I won a fellowship to be in Mexico and I worked with an editor, Rachael, who helped me craft one of my best stories. I followed that style, and I have told better stories with that foundation she laid.

The Internews training then, in Abuja, of course, I remembered very well, those trainings with Mr Anselm Okoro, even before I became an environmental journalist. Those were the earlier trainings I got and those made an impact. So I will say the intern news trainings between 2008, 2009.

What suggestions will you give media owners or heads of media business to help boost morale, effectiveness, and reduce toxicity in the workplace?

For me, I think it is to pay salaries, increase salaries. When I tell people that you don’t blame journalists when they have to collect brown envelopes. I’m not saying that it’s okay, I’m not saying it should affect your ability to tell the truth, but I’m saying that some journalists do not have any salary in Nigeria and they are forced to find a means of survival. Media owners should pay salaries, pay better salaries. Appreciate your staff, and support them, it will go a long way in our profession.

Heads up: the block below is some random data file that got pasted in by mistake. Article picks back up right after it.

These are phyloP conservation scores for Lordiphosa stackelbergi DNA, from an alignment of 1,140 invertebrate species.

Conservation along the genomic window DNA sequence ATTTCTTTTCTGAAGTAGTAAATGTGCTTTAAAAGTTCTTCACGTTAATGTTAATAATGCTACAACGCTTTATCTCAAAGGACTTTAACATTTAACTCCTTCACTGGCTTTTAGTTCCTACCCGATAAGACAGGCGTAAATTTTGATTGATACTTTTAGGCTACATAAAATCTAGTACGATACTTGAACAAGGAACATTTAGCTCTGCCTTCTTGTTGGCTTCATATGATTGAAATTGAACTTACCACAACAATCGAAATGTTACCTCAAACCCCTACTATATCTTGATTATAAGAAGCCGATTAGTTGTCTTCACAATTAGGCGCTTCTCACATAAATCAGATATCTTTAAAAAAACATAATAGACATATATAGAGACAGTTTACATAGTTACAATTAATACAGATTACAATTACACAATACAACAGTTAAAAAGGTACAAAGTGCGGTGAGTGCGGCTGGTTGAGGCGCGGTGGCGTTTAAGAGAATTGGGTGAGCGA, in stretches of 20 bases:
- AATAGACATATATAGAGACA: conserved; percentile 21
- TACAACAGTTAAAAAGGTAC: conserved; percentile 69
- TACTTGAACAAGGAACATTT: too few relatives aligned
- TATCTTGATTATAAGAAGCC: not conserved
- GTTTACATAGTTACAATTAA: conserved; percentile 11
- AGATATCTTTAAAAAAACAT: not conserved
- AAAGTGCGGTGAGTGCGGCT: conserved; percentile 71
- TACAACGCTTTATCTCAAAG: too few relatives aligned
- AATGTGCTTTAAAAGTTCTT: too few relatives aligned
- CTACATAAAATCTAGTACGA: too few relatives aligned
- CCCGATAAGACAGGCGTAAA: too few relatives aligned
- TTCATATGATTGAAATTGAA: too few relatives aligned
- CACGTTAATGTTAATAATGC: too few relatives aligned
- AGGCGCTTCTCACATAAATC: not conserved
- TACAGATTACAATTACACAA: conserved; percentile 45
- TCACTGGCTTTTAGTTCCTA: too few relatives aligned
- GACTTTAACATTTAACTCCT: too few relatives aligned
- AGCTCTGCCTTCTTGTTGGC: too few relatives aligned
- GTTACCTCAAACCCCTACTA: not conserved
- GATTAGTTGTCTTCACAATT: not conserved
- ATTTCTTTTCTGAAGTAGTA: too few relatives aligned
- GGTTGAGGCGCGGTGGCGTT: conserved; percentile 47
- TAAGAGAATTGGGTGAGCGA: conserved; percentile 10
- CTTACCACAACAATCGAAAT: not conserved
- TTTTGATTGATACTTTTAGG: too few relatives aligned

If you were to reimagine your career, what would you do differently, starting today?

I will say I had ideas and plans that I never brought up for consideration. Either I dropped them along the way or did it from the start and I wishes I had started or continued. I wished I didn’t procrastinate. I think when I looked back, I used to feel that I was not good at making good use of opportunities or contacts. How I wish I had the opportunity to make better use of the contacts I have made over the years in the industry.

For Ugochi, producing impactful Climate change stories and the environment is her life’s passion.

How and what can women in media begin to do differently and better to hold their own space within the media industry?

I think women are doing so well so far, they are doing fantastic. When it comes to the voice, I have always naturally loved the male anchors, reading the news, but when it comes to my work, I have been inspired by so many women. I think our women are doing well despite the challenges that they face, motherhood, for those who are married, and even those who are not married. Despite all of that, they are shattering the glass ceilings. So, I will say that they should continue like this, keep training the younger ones, and keep inspiring them. Keep giving opportunities to females.

Tell us about some of your accomplishments that make you proud of yourself and continue to inspire you to do more?